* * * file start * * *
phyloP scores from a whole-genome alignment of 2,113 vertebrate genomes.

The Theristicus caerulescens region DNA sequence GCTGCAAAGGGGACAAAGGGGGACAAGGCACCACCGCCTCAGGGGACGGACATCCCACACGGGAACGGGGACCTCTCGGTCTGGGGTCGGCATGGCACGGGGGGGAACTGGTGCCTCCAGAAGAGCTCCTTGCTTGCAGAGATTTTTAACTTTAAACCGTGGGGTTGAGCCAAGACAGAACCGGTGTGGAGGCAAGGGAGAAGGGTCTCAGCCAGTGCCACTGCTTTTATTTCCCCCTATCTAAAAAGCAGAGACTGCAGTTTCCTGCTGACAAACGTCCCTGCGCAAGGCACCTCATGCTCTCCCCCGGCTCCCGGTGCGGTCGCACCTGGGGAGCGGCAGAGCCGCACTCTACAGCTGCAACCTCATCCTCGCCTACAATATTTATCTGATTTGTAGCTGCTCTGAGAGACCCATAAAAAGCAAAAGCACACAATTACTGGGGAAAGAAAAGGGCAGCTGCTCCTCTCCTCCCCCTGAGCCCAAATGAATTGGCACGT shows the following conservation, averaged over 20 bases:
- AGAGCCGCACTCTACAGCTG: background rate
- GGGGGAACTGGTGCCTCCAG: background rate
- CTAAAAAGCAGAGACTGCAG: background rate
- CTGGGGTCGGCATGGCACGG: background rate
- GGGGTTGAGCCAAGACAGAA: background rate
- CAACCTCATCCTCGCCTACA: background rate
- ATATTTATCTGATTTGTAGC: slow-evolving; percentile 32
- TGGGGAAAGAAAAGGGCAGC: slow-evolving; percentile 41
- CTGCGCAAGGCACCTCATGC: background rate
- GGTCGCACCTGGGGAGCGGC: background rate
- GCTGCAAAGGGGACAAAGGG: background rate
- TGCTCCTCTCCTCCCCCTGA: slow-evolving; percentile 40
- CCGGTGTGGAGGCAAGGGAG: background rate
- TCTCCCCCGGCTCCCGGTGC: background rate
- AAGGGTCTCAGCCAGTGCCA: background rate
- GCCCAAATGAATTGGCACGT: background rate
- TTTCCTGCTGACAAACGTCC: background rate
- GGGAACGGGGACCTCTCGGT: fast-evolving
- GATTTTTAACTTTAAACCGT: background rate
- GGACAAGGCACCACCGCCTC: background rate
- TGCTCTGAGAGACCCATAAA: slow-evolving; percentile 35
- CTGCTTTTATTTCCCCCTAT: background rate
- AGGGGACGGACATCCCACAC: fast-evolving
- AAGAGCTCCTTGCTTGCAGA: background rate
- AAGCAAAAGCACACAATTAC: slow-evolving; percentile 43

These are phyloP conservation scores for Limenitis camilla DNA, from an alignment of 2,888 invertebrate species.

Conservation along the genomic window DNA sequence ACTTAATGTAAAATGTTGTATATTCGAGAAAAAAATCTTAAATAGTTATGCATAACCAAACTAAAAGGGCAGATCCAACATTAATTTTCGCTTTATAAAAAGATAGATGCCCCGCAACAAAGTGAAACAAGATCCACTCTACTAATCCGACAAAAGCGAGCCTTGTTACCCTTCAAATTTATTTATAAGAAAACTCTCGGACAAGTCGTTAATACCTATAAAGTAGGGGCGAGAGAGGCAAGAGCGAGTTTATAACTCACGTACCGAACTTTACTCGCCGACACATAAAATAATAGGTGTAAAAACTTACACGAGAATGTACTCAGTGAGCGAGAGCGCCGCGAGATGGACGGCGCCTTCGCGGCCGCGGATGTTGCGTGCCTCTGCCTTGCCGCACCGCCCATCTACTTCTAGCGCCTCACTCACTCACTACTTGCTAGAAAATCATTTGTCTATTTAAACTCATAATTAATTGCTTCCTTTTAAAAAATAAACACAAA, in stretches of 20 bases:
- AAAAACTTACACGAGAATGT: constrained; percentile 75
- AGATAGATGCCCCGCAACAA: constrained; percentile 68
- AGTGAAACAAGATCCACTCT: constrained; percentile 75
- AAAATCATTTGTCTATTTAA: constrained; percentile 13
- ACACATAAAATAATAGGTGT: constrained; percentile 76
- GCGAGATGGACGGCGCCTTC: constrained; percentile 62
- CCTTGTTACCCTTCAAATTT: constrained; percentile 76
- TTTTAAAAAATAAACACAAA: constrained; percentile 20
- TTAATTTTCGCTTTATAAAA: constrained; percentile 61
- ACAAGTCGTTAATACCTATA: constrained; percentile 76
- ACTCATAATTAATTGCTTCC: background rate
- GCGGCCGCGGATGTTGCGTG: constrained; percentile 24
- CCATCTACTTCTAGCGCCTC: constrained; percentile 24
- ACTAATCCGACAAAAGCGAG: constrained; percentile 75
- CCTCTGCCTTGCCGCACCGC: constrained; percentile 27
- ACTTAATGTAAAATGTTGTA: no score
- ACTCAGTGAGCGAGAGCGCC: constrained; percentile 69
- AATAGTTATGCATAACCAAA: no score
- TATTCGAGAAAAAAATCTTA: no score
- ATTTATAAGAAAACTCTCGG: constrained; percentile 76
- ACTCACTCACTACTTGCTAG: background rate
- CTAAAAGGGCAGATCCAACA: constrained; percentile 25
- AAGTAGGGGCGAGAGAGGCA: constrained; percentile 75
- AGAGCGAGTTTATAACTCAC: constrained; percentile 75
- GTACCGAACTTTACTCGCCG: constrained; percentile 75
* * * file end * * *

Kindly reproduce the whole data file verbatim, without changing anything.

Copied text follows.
phyloP scores from a whole-genome alignment of 2,113 vertebrate genomes.

The Theristicus caerulescens region DNA sequence GCTGCAAAGGGGACAAAGGGGGACAAGGCACCACCGCCTCAGGGGACGGACATCCCACACGGGAACGGGGACCTCTCGGTCTGGGGTCGGCATGGCACGGGGGGGAACTGGTGCCTCCAGAAGAGCTCCTTGCTTGCAGAGATTTTTAACTTTAAACCGTGGGGTTGAGCCAAGACAGAACCGGTGTGGAGGCAAGGGAGAAGGGTCTCAGCCAGTGCCACTGCTTTTATTTCCCCCTATCTAAAAAGCAGAGACTGCAGTTTCCTGCTGACAAACGTCCCTGCGCAAGGCACCTCATGCTCTCCCCCGGCTCCCGGTGCGGTCGCACCTGGGGAGCGGCAGAGCCGCACTCTACAGCTGCAACCTCATCCTCGCCTACAATATTTATCTGATTTGTAGCTGCTCTGAGAGACCCATAAAAAGCAAAAGCACACAATTACTGGGGAAAGAAAAGGGCAGCTGCTCCTCTCCTCCCCCTGAGCCCAAATGAATTGGCACGT shows the following conservation, averaged over 20 bases:
- AGAGCCGCACTCTACAGCTG: background rate
- GGGGGAACTGGTGCCTCCAG: background rate
- CTAAAAAGCAGAGACTGCAG: background rate
- CTGGGGTCGGCATGGCACGG: background rate
- GGGGTTGAGCCAAGACAGAA: background rate
- CAACCTCATCCTCGCCTACA: background rate
- ATATTTATCTGATTTGTAGC: slow-evolving; percentile 32
- TGGGGAAAGAAAAGGGCAGC: slow-evolving; percentile 41
- CTGCGCAAGGCACCTCATGC: background rate
- GGTCGCACCTGGGGAGCGGC: background rate
- GCTGCAAAGGGGACAAAGGG: background rate
- TGCTCCTCTCCTCCCCCTGA: slow-evolving; percentile 40
- CCGGTGTGGAGGCAAGGGAG: background rate
- TCTCCCCCGGCTCCCGGTGC: background rate
- AAGGGTCTCAGCCAGTGCCA: background rate
- GCCCAAATGAATTGGCACGT: background rate
- TTTCCTGCTGACAAACGTCC: background rate
- GGGAACGGGGACCTCTCGGT: fast-evolving
- GATTTTTAACTTTAAACCGT: background rate
- GGACAAGGCACCACCGCCTC: background rate
- TGCTCTGAGAGACCCATAAA: slow-evolving; percentile 35
- CTGCTTTTATTTCCCCCTAT: background rate
- AGGGGACGGACATCCCACAC: fast-evolving
- AAGAGCTCCTTGCTTGCAGA: background rate
- AAGCAAAAGCACACAATTAC: slow-evolving; percentile 43

These are phyloP conservation scores for Limenitis camilla DNA, from an alignment of 2,888 invertebrate species.

Conservation along the genomic window DNA sequence ACTTAATGTAAAATGTTGTATATTCGAGAAAAAAATCTTAAATAGTTATGCATAACCAAACTAAAAGGGCAGATCCAACATTAATTTTCGCTTTATAAAAAGATAGATGCCCCGCAACAAAGTGAAACAAGATCCACTCTACTAATCCGACAAAAGCGAGCCTTGTTACCCTTCAAATTTATTTATAAGAAAACTCTCGGACAAGTCGTTAATACCTATAAAGTAGGGGCGAGAGAGGCAAGAGCGAGTTTATAACTCACGTACCGAACTTTACTCGCCGACACATAAAATAATAGGTGTAAAAACTTACACGAGAATGTACTCAGTGAGCGAGAGCGCCGCGAGATGGACGGCGCCTTCGCGGCCGCGGATGTTGCGTGCCTCTGCCTTGCCGCACCGCCCATCTACTTCTAGCGCCTCACTCACTCACTACTTGCTAGAAAATCATTTGTCTATTTAAACTCATAATTAATTGCTTCCTTTTAAAAAATAAACACAAA, in stretches of 20 bases:
- AAAAACTTACACGAGAATGT: constrained; percentile 75
- AGATAGATGCCCCGCAACAA: constrained; percentile 68
- AGTGAAACAAGATCCACTCT: constrained; percentile 75
- AAAATCATTTGTCTATTTAA: constrained; percentile 13
- ACACATAAAATAATAGGTGT: constrained; percentile 76
- GCGAGATGGACGGCGCCTTC: constrained; percentile 62
- CCTTGTTACCCTTCAAATTT: constrained; percentile 76
- TTTTAAAAAATAAACACAAA: constrained; percentile 20
- TTAATTTTCGCTTTATAAAA: constrained; percentile 61
- ACAAGTCGTTAATACCTATA: constrained; percentile 76
- ACTCATAATTAATTGCTTCC: background rate
- GCGGCCGCGGATGTTGCGTG: constrained; percentile 24
- CCATCTACTTCTAGCGCCTC: constrained; percentile 24
- ACTAATCCGACAAAAGCGAG: constrained; percentile 75
- CCTCTGCCTTGCCGCACCGC: constrained; percentile 27
- ACTTAATGTAAAATGTTGTA: no score
- ACTCAGTGAGCGAGAGCGCC: constrained; percentile 69
- AATAGTTATGCATAACCAAA: no score
- TATTCGAGAAAAAAATCTTA: no score
- ATTTATAAGAAAACTCTCGG: constrained; percentile 76
- ACTCACTCACTACTTGCTAG: background rate
- CTAAAAGGGCAGATCCAACA: constrained; percentile 25
- AAGTAGGGGCGAGAGAGGCA: constrained; percentile 75
- AGAGCGAGTTTATAACTCAC: constrained; percentile 75
- GTACCGAACTTTACTCGCCG: constrained; percentile 75